War on Terrorism

Friday, January 30, 2009

Iraqi Military Ethics Center Hosts Election Conference

American Forces Press Service

Jan. 30, 2009 - In anticipation of tomorrow's nationwide provincial elections, Iraq's Center for Military Values, Principles and Leadership Development hosted a conference here Jan. 27 for senior military leaders on the role of the military in a democracy. The center's staff develops ethics-training doctrine for the Iraqi army and provides ethics training for the country's soldiers.

The seminar covered the Iraqi government's constitutional structure and the lawful functions of the armed forces. Like the United States, Iraq has three branches of federal government: executive, legislative and judicial. Each provides checks and balances to the power of the others. Iraq also has a provincial and local government, and representatives from each will be chosen in tomorrow's election.

Iraqi Staff Brig. Gen. Jehad, the center's deputy director, opened the conference with a video of the most recent election.

"This is a video of your people, the people of Iraq," he told the group. "They are going to polling stations to vote for their representatives in the past general election. Democracy is the rule of the people. The people are ruling themselves when they choose representatives."

Jehad stressed the importance of the Iraqi army helping every citizen vote and not interfering with the voting process.

"We should not put pressure on the citizen when he comes to vote," he said. "We should be impartial. He will choose the representative who convinces him. The army will be impartial."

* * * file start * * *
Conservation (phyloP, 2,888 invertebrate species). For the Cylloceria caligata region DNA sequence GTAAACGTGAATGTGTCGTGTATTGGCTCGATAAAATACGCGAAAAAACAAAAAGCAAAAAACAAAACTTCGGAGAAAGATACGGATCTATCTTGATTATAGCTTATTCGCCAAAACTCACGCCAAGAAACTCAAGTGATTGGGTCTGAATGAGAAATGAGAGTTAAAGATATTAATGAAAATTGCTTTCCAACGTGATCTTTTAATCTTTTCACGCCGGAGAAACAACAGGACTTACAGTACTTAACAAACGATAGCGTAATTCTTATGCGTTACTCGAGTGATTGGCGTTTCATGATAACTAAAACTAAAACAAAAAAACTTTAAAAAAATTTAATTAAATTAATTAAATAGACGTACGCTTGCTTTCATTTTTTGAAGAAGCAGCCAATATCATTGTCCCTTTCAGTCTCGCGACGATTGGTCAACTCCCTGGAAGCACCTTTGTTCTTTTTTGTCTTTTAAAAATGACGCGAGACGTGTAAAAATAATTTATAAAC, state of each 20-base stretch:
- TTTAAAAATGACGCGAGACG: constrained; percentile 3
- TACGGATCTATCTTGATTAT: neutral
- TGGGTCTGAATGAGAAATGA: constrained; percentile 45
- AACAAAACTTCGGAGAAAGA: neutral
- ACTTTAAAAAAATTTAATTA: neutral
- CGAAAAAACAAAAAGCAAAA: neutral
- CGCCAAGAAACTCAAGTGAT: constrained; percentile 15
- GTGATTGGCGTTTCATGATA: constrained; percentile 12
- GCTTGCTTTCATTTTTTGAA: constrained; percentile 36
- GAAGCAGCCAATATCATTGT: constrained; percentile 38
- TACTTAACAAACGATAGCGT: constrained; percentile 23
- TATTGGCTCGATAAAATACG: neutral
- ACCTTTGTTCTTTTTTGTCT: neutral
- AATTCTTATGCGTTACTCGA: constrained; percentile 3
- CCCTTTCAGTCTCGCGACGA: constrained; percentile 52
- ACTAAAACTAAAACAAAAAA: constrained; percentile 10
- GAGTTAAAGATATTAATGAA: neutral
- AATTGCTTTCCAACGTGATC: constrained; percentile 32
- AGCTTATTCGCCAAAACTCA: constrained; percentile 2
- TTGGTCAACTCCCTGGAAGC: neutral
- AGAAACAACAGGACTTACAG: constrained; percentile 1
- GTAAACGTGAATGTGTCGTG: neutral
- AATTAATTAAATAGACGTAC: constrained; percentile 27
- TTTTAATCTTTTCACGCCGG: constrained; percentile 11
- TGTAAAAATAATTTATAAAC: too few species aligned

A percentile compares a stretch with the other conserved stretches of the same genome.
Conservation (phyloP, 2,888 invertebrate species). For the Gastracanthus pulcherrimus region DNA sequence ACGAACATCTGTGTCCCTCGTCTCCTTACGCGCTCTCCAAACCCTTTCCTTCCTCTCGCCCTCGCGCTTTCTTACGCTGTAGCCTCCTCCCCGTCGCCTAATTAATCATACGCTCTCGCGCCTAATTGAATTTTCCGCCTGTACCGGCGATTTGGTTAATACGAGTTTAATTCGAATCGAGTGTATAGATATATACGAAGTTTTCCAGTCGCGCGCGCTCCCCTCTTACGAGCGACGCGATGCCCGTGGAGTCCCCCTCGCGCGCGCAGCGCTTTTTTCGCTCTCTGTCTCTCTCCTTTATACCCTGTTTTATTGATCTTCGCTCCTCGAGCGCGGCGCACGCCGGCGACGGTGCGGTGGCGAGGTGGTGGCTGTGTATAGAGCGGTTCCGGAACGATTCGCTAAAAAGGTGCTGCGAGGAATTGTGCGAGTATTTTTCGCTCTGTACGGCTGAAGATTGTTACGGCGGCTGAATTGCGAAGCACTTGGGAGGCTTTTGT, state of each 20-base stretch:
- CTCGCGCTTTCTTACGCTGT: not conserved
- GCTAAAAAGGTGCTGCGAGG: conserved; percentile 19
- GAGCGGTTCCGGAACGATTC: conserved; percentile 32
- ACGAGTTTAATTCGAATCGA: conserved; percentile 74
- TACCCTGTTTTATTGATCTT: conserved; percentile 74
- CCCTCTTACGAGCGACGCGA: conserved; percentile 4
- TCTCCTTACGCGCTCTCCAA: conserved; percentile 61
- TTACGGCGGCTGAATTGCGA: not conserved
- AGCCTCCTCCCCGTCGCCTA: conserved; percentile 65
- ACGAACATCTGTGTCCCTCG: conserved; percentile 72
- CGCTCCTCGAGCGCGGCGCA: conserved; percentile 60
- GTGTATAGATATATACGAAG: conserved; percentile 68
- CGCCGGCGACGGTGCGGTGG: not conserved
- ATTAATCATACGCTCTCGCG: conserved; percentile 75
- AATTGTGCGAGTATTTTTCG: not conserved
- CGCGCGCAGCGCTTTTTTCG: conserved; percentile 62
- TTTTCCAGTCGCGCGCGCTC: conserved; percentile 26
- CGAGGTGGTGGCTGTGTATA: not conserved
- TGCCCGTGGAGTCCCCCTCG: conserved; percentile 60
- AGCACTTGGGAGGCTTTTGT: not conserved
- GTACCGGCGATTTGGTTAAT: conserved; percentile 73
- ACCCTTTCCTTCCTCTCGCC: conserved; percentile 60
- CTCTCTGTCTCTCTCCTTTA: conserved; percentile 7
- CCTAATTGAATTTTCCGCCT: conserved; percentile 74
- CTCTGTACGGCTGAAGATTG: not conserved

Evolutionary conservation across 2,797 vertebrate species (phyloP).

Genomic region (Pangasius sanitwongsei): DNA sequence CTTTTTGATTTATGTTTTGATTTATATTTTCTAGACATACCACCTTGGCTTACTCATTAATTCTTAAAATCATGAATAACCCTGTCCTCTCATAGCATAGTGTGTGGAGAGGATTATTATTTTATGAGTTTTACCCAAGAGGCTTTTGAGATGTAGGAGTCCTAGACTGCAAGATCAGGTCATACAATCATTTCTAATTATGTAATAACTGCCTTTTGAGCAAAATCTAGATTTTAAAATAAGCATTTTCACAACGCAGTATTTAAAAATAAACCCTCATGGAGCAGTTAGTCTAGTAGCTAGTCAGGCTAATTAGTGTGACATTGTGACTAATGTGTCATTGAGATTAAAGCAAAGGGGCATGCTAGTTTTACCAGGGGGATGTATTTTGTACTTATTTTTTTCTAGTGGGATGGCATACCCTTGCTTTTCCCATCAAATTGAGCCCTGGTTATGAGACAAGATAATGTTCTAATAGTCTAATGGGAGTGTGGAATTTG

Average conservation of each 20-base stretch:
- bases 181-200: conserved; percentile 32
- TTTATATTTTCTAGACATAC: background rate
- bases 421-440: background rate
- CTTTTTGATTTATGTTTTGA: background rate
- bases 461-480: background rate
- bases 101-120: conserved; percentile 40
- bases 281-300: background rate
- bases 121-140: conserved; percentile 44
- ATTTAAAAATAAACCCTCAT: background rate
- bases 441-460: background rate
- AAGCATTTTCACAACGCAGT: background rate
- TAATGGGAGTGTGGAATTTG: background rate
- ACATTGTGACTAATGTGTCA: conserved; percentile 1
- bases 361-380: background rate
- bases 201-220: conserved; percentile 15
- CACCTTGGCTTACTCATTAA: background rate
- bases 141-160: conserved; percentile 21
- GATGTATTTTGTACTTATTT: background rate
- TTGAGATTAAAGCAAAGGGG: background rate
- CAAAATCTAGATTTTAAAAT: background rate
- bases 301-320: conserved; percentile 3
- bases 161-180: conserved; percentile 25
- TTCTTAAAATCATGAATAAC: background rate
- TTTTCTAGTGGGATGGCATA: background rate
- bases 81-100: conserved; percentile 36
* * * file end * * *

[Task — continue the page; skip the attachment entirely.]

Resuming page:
Iraqi security forces from the Defense and Interior ministries had the opportunity to vote early Jan. 28 because they'll be busy tomorrow providing for security for the election.

"You have the right to vote," Jehad told the officers in attendance. "You cannot be nominated or elected to provincial council, but you can vote."

During a question-and-answer session, some asked whether soldiers could, or should, be forced to vote. The answer was a resounding 'No.'

"If someone wants to not vote, this is his freedom," said Lt. Gen. Hussain, deputy chief of staff for training for the Iraqi Joint Headquarters. "If you go and give a blank paper, this is your business. It is good to go and use your rights legally, but you have the right to go or not go. You are a free person."

Hussain reminded the group that although they've been focusing on the election, their daily work for five years has been serving democracy. "Every one of us should review for himself what duties he has done to serve democracy," he said.

(From a Multinational Security Transition Command Iraq news release.)

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